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Receding gums

Receding gums happens when the margin of the tissue that surrounds the teeth wears away in a direction toward the end of the root, exposing more of the tooth. Receding gums may be one of the first signs of gum disease. When gum recession occurs, pockets or gaps form between the teeth and gum line, making it easy for disease-causing bacteria to build-up. If left untreated, the supporting tissue and bone structures of the teeth can be severely damaged, and may ultimately result in tooth loss.

Gum recession is a common dental problem. Most people do not know they have gum recession because it occurs gradually. The first sign of gum recession is usually tooth sensitivity, or you may notice a tooth looks longer than normal. Often a notch can be felt at the top of the tooth, just below the gum line.

Gum recession is not something to ignore. If you think your gums are receding, make an appointment to see your dentist. There are treatments that can repair the gum and prevent further damage.

Why do gums recede?

There are a number of factors that can cause your gums to recede, including:

  • Periodontal diseases. These are bacterial gum infections that destroy gum tissue and supporting bone that hold your teeth in place. Gum disease is the main cause of gum recession.
  • Your genes. Some people may be more susceptible to gum disease. In fact, studies show that 30% of the population may be predisposed to gum disease, regardless of how well they care for their teeth.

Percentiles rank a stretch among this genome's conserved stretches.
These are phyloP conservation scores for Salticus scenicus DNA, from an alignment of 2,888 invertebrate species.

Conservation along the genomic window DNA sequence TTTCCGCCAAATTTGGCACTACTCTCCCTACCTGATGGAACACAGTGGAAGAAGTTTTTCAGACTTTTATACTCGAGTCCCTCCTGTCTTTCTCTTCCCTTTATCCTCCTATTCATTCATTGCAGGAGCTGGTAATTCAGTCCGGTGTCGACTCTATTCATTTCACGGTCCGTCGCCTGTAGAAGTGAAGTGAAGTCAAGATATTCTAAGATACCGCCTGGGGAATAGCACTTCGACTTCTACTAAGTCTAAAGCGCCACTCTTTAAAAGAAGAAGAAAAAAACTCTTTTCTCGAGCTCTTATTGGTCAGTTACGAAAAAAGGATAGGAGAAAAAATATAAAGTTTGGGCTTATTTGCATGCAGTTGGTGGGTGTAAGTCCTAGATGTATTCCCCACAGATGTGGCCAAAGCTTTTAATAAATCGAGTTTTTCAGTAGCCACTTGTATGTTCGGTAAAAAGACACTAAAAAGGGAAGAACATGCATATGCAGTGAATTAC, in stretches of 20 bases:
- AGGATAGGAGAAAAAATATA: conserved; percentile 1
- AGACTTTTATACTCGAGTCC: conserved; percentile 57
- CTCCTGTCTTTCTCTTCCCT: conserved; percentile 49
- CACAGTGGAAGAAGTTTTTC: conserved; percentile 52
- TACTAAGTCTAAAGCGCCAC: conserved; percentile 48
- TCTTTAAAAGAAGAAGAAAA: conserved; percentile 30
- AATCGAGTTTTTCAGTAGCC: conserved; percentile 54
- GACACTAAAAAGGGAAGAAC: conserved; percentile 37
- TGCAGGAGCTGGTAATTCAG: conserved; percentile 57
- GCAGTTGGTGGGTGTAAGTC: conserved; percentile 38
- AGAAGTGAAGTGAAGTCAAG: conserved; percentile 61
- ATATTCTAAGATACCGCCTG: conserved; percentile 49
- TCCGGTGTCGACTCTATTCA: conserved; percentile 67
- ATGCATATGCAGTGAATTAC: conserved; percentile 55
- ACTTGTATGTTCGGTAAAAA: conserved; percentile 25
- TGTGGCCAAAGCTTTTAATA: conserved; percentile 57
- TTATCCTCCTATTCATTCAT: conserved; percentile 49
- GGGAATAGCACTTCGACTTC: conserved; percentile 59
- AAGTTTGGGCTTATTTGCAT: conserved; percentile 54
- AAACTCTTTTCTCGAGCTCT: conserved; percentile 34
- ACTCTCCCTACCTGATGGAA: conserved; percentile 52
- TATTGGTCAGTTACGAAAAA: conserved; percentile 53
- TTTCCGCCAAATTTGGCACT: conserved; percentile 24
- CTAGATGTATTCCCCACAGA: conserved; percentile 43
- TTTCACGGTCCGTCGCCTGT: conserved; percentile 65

• Aggressive tooth brushing. If you brush your teeth too hard or the wrong way, it can cause the enamel on your teeth to wear away and your gums to recede.
  • Insufficient dental care. Inadequate brushing and flossing makes it easy for plaque to turn into calculus (tartar), a hard substance that can only be removed by a professional dental cleaning. This can build up on and in between the teeth causing gum recession.
  • Hormonal changes. Fluctuations in female hormone levels during a woman's lifetime, such as in puberty, pregnancy and menopause, can make gums more sensitive and more vulnerable to gum recession.
  • Tobacco. Tobacco users are more likely to have sticky plaque on their teeth that is difficult to remove, which can cause gum recession.
  • Grinding and clenching your teeth. Clenching or grinding your teeth can put too much force on the teeth, causing gums to recede.
  • Diabetes: People with diabetes are around three times more likely to develop gum disease than those without diabetes.
  • Crooked teeth or a misaligned bite. When teeth do not come together evenly, too much force can be placed on the gums and bone, allowing gums to recede.
  • Body piercing of the lip or tongue. Jewellery can rub the gums and irritate them to the point that gum tissue is worn away.
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